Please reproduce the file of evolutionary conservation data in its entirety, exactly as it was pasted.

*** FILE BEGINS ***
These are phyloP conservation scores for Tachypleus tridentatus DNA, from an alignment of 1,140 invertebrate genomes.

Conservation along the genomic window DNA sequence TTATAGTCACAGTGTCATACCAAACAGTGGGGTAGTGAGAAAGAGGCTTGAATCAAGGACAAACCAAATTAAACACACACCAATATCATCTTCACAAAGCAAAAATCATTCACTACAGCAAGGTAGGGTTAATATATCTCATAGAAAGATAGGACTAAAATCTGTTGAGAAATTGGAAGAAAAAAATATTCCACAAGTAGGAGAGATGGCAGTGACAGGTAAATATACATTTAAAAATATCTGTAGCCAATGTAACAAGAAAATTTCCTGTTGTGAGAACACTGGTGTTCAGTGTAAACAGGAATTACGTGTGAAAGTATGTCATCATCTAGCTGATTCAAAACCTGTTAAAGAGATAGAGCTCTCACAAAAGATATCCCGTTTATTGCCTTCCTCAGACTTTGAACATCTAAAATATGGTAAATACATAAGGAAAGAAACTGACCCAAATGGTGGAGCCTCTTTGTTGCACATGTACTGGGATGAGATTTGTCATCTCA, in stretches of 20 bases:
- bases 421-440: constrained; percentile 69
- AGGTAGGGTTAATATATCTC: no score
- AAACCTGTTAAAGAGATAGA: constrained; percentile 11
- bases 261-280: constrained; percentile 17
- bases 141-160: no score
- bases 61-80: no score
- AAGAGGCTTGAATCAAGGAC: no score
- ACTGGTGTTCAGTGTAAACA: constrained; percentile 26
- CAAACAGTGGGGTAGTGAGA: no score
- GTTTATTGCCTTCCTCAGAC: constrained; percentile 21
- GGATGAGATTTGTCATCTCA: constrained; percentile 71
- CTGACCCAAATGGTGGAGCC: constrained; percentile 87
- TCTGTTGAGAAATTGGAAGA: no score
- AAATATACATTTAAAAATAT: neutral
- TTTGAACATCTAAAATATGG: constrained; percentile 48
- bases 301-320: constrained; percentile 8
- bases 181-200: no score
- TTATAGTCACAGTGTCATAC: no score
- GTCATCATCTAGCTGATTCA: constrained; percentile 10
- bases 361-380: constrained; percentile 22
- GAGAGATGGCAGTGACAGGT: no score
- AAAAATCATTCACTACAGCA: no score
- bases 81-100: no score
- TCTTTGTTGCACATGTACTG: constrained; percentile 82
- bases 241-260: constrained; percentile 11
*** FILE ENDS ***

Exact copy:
These are phyloP conservation scores for Tachypleus tridentatus DNA, from an alignment of 1,140 invertebrate genomes.

Conservation along the genomic window DNA sequence TTATAGTCACAGTGTCATACCAAACAGTGGGGTAGTGAGAAAGAGGCTTGAATCAAGGACAAACCAAATTAAACACACACCAATATCATCTTCACAAAGCAAAAATCATTCACTACAGCAAGGTAGGGTTAATATATCTCATAGAAAGATAGGACTAAAATCTGTTGAGAAATTGGAAGAAAAAAATATTCCACAAGTAGGAGAGATGGCAGTGACAGGTAAATATACATTTAAAAATATCTGTAGCCAATGTAACAAGAAAATTTCCTGTTGTGAGAACACTGGTGTTCAGTGTAAACAGGAATTACGTGTGAAAGTATGTCATCATCTAGCTGATTCAAAACCTGTTAAAGAGATAGAGCTCTCACAAAAGATATCCCGTTTATTGCCTTCCTCAGACTTTGAACATCTAAAATATGGTAAATACATAAGGAAAGAAACTGACCCAAATGGTGGAGCCTCTTTGTTGCACATGTACTGGGATGAGATTTGTCATCTCA, in stretches of 20 bases:
- bases 421-440: constrained; percentile 69
- AGGTAGGGTTAATATATCTC: no score
- AAACCTGTTAAAGAGATAGA: constrained; percentile 11
- bases 261-280: constrained; percentile 17
- bases 141-160: no score
- bases 61-80: no score
- AAGAGGCTTGAATCAAGGAC: no score
- ACTGGTGTTCAGTGTAAACA: constrained; percentile 26
- CAAACAGTGGGGTAGTGAGA: no score
- GTTTATTGCCTTCCTCAGAC: constrained; percentile 21
- GGATGAGATTTGTCATCTCA: constrained; percentile 71
- CTGACCCAAATGGTGGAGCC: constrained; percentile 87
- TCTGTTGAGAAATTGGAAGA: no score
- AAATATACATTTAAAAATAT: neutral
- TTTGAACATCTAAAATATGG: constrained; percentile 48
- bases 301-320: constrained; percentile 8
- bases 181-200: no score
- TTATAGTCACAGTGTCATAC: no score
- GTCATCATCTAGCTGATTCA: constrained; percentile 10
- bases 361-380: constrained; percentile 22
- GAGAGATGGCAGTGACAGGT: no score
- AAAAATCATTCACTACAGCA: no score
- bases 81-100: no score
- TCTTTGTTGCACATGTACTG: constrained; percentile 82
- bases 241-260: constrained; percentile 11